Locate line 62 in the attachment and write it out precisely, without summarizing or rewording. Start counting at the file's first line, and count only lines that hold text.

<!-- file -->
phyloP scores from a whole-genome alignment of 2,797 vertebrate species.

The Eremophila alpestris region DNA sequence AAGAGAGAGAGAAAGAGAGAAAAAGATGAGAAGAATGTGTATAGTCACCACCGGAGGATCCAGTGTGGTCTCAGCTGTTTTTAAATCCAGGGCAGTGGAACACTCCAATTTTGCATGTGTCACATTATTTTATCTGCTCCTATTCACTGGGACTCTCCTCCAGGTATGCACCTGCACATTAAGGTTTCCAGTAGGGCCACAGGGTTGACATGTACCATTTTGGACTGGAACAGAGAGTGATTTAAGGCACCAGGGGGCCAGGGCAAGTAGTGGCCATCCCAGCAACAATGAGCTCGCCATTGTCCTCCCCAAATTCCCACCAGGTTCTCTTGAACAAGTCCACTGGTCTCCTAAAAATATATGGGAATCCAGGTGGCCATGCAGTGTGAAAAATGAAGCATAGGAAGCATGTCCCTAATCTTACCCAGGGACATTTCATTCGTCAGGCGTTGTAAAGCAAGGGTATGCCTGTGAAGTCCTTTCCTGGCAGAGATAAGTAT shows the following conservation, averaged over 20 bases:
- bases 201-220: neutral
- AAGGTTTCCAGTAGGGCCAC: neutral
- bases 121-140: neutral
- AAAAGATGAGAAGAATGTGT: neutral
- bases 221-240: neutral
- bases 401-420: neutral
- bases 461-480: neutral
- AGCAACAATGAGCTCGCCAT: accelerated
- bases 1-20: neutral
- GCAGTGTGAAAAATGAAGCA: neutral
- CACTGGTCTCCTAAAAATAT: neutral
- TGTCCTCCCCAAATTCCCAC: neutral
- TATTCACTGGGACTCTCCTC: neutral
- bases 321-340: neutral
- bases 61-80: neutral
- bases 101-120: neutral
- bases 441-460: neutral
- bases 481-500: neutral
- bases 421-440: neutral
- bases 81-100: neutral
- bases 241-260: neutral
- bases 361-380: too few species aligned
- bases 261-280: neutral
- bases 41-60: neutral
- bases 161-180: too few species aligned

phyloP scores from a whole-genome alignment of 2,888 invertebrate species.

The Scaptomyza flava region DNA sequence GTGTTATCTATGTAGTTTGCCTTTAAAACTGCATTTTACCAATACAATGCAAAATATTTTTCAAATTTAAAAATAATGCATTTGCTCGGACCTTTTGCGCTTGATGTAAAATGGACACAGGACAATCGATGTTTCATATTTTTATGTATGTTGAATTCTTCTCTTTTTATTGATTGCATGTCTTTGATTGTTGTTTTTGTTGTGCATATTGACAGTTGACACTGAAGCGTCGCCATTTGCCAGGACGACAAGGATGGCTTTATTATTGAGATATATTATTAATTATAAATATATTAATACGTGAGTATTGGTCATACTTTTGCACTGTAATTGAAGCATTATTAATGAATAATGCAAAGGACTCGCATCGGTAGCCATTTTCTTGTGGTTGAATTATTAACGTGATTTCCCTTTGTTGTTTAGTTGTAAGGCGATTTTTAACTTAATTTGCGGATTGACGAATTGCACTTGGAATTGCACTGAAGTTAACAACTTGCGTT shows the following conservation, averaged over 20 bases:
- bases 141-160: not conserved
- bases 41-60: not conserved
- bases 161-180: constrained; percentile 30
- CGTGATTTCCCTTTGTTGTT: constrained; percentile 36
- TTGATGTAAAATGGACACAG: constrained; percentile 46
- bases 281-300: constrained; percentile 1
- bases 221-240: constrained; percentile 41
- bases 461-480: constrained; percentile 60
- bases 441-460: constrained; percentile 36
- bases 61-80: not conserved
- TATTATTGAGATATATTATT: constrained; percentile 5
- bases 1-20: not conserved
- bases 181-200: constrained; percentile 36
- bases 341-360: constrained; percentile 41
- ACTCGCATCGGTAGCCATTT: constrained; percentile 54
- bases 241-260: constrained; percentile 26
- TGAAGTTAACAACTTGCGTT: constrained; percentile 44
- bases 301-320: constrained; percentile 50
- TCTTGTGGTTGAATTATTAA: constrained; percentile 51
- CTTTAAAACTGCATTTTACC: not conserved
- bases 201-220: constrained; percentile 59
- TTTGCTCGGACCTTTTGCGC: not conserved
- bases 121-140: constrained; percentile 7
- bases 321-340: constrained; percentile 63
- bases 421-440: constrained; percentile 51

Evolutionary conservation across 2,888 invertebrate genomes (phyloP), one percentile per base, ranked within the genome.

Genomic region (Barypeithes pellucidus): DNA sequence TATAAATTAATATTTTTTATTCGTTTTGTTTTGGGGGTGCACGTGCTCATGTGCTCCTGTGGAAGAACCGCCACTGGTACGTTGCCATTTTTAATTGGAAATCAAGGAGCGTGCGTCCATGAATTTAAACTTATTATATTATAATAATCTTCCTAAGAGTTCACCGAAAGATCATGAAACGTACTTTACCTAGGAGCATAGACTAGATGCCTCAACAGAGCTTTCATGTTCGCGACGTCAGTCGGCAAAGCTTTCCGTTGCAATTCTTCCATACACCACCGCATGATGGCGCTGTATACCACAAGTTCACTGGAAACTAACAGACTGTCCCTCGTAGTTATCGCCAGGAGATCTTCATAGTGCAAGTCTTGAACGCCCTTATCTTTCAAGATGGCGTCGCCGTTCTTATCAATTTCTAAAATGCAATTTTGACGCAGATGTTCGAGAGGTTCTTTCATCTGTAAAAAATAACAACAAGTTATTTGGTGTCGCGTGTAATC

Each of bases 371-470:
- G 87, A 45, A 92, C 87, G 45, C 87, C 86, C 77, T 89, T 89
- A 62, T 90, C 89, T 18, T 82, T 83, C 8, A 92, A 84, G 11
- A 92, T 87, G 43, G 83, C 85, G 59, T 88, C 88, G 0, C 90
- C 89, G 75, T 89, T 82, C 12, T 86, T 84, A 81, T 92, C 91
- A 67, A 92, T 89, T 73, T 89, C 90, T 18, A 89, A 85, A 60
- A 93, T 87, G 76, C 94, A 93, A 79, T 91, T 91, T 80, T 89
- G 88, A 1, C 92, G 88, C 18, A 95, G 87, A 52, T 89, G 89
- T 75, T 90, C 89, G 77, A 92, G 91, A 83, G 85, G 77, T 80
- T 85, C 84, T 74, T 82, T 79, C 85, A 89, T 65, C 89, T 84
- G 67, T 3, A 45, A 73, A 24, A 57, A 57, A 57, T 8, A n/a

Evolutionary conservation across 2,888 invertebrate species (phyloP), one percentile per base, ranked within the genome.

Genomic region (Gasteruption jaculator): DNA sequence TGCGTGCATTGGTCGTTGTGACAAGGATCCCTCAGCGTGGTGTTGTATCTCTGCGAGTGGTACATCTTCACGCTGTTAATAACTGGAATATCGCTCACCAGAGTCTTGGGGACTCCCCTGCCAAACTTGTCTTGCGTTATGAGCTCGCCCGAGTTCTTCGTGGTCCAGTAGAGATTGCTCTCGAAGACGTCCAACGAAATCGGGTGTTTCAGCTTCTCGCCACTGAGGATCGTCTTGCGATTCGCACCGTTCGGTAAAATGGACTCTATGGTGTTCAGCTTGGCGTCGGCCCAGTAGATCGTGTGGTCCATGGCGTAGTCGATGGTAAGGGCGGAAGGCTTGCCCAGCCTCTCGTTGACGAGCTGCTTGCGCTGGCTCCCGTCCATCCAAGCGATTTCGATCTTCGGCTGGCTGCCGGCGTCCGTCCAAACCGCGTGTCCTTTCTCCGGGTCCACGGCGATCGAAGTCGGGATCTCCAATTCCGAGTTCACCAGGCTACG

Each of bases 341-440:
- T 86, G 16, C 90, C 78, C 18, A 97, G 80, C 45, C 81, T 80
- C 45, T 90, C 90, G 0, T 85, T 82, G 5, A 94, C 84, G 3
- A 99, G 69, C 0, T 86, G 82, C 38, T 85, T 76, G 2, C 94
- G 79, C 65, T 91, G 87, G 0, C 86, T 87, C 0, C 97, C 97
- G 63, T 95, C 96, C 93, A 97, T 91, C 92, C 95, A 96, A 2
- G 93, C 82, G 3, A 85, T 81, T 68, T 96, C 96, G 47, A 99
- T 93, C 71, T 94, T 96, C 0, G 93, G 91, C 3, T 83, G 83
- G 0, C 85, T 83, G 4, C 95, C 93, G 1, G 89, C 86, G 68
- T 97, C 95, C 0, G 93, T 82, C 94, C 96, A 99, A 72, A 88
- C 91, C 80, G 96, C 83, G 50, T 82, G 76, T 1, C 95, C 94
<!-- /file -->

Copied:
- A 67, A 92, T 89, T 73, T 89, C 90, T 18, A 89, A 85, A 60